Zoo Tycoon Review21 Apr 2008  by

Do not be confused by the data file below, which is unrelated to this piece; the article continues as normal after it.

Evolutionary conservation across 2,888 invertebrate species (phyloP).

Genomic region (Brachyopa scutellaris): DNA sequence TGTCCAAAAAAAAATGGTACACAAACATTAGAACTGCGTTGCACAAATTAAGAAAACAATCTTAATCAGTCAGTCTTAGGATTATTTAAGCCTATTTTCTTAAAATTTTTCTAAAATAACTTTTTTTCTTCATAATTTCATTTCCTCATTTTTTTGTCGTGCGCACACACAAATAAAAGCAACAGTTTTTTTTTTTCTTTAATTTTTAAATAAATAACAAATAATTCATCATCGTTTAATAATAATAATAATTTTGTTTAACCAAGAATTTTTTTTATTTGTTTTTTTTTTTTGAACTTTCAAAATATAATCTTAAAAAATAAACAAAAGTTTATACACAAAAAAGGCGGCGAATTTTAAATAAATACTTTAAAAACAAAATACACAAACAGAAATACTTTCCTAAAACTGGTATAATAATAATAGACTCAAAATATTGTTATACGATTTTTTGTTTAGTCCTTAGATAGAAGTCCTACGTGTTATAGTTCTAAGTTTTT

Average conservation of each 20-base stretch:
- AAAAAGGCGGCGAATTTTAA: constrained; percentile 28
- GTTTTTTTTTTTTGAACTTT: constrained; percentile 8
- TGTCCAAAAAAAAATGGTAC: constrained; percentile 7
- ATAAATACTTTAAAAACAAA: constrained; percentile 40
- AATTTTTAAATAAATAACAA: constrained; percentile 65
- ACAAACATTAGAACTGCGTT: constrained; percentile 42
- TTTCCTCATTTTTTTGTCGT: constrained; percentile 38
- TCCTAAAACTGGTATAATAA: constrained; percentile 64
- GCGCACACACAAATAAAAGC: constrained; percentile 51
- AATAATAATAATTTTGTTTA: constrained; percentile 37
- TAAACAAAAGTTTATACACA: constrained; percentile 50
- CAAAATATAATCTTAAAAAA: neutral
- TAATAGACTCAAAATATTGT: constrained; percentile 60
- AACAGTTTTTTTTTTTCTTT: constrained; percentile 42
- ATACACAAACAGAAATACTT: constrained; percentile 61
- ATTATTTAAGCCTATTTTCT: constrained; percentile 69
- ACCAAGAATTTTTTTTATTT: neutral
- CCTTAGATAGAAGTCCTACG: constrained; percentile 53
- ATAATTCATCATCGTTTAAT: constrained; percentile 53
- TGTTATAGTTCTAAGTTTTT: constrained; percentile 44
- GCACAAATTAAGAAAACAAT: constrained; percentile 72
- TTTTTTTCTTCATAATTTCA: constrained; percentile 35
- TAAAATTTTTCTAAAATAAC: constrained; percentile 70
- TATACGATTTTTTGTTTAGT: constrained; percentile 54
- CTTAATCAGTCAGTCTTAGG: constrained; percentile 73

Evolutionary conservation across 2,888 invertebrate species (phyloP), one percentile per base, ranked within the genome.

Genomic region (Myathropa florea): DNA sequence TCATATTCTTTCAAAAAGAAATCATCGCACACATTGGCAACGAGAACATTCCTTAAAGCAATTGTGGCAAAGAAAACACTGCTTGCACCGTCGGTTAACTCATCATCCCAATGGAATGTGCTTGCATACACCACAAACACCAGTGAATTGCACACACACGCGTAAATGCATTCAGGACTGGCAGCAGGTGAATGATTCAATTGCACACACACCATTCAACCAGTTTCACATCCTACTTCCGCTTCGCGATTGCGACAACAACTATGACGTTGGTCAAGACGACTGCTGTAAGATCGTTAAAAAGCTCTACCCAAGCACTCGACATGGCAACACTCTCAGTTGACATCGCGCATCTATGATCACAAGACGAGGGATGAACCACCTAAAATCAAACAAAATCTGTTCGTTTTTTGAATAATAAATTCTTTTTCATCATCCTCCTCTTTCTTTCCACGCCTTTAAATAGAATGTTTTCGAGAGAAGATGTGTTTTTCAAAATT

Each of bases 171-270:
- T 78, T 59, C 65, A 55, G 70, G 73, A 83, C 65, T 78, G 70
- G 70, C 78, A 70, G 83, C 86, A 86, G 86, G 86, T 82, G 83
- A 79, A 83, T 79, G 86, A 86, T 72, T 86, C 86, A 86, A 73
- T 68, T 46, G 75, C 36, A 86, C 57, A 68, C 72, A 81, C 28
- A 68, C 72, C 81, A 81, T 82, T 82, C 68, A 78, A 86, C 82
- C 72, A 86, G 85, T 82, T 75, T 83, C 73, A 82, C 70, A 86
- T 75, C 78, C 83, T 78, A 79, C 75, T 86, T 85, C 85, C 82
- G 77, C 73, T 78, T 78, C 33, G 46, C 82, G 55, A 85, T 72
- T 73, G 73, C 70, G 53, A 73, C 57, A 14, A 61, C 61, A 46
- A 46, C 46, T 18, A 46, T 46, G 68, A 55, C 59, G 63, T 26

Another Tycoon title is upon us, this time from Blue Fang and Microsoft, entitled Zoo Tycoon. This is the latest sim title to hit the shop shelves and challenges gamers to build and maintain a successful and profitable Zoo.At the start of the game you’re presented with two options, the mission type scenarios or the freeform gameplay mode. The freeform mode allows you to start a zoo from scratch and quite simply get your creation off the ground and keep it up and running. There are a variety of different locations to choose from before you start, all of different play area sizes and include tile sets such as jungles, deserts, forests, volcano and even Mars. If you prefer a challenge then the game’s mission scenarios give you problems to overcome and solve in a certain time frame.Zoo Tycoon features around 40 different animal types right from the start with more creatures available via the auto-download feature included in the game. Microsoft have been releasing new creatures to add to your zoos since the game was released so you can expect regular updates. Each different animal has their own unique requirements and it’s up to you to get to grips with the demands of each animal.Zoo keepers can be employed and will give you advice on what is best suited for each animal and also tend to the animal’s needs including healing them if they become ill. After a period of time it gets easier to figure things out and a certain amount of common sense comes in handy when creating the animal enclosures. One gripe we do have with the game is that the animals can sometime be too picky. For example, some animals require more than one different type of enclosure floor covering and one square too much of one type can make the world of difference to the animal’s happiness. It’s not always evident exactly what is too much or too little which can make the game a little frustrating at times. Happiness of the animals is indicated by small green smileys if they are happy with your action but if they disapprove a small red saddie appears. It’s best to use the undo button at this point and undo your last action.Other employees are at your disposal for a monthly salary. Maintenance workers will go about the zoo repairing and keeping the place tidy and to keep the visitors moving around the zoo a tour guide can come in handy.Animal care is a priority, any animals that are neglected will bring a penalty so keeping all the animals well cared for and happy will allow you to progress further in the game. Should you neglect animals, animal welfare will come down heavy and prevent you from adopting any further animals which halts zoo expansion forcing you to get your act together.There are various types of enclosures to choose from, select the wrong one and you could be in a whole load of trouble. It’s never particularly advisable to place a blood thirsty tiger behind a small wooden fence, if it escapes the visitors will start running round in a panic screaming until you can secure the animal by picking it up and placing it back into the enclosure or into a holding box. It’s not always that obvious what enclosures can hold which animal so it’s a bit of trial and error at times, at least to begin with.To run a successful zoo you not only need to keep the creatures happy but the visitors need to be constantly amused. The animal attractions and enclosures have to be suitably well laid out and there has to be enough amenities to keep the demanding visitors happy. Amenities are essential to keeping the zoo functioning, items like toilets and food and drink stalls can be placed with the click of a button from the main interface and you’ll also need to keep an eye on litter, after all and untidy zoo is an unhappy zoo.Throughout the game finances have to be managed, which includes price of tickets and the price of attractions like rides you may have placed. All these add up to keep the bank balance healthy. Should the zoo start running out of funds you’ll get a one off grant to keep the zoo going but after that you’re on your own. One way to keep funds up is to sell things within the zoo grounds, like trees for example. It’s a bit weird selling off natural areas of beauty within your zoo just to get cash when you are actually trying to preserve habitats. Keeping track of finances is nowhere near as difficult in Zoo Tycoon as some sim titles, once you get the basics there’s not too much of challenge to keep the zoo going.No zoo would be complete without constantly changing exhibits and through the research panel you can a*ign a certain amount of funds per day to research new habitats and features to add to the zoo. In the earlier mission based games, research is not so important but in freeform mode, research is essential to keep your zoo thriving and full of interesting features for your visitors to see.One of the main plus points of Zoo Tycoon has to be the interface, it’s been well thought out and constructed. On the left of the screen are icons with pop-out menus to the main selection screens. These screens allow you to select new creatures to adopt into your zoo, pick enclosure types and add zoo essentials like litter bins and benches for the visitors as well as access to the research panels. Along the bottom of the screen are the main zoo information icons which provide information on your employees as well as the finances. Once you’ve played for a while and figured out how to keep things nice and balanced you probably won’t need to use these functions that often.Graphically Zoo Tycoon is not particularly stunning, the graphics can look a little blocky at times and the game only features 2 viewing modes, one that allows you to zoom in on the action and the standard view. The zoomed in view doesn’t do the game too many favours and only highlights the games rather average graphics.Gamers can also rotate the map into four positions which helps you get a better view of each exhibit. Although this is a useful feature, if you have a lot of trees in a particular exhibit, things can still be obscured from view despite rotating, making it harder to identify problem areas which are making your animal unhappy.The sound in the game, like the graphics, is pretty average. Each creature tends to sound similar. There are atmospheric sounds for things like the food stands and rides but nothing to really shout about. The sound doesn’t make any real impact to the gameplay, so much so that when my speakers went into sleep mode I didn’t notice the sound had gone off.To wrap things up, Zoo Tycoon is fun to play but it’s not quite as challenging as other sim titles, the pace can be slow at times. Despite that, the game is satisfying when the zoo starts filling up with happy punters and you have plenty of exhibits on the go, just watching zoo visitors go about their day out can be rather relaxing. The mission types are fun but after playing the game for a while the freeform mode is the more attractive option and gives more of a free reign to be creative. If you’re gagging for a new sim title then this may well be worth look.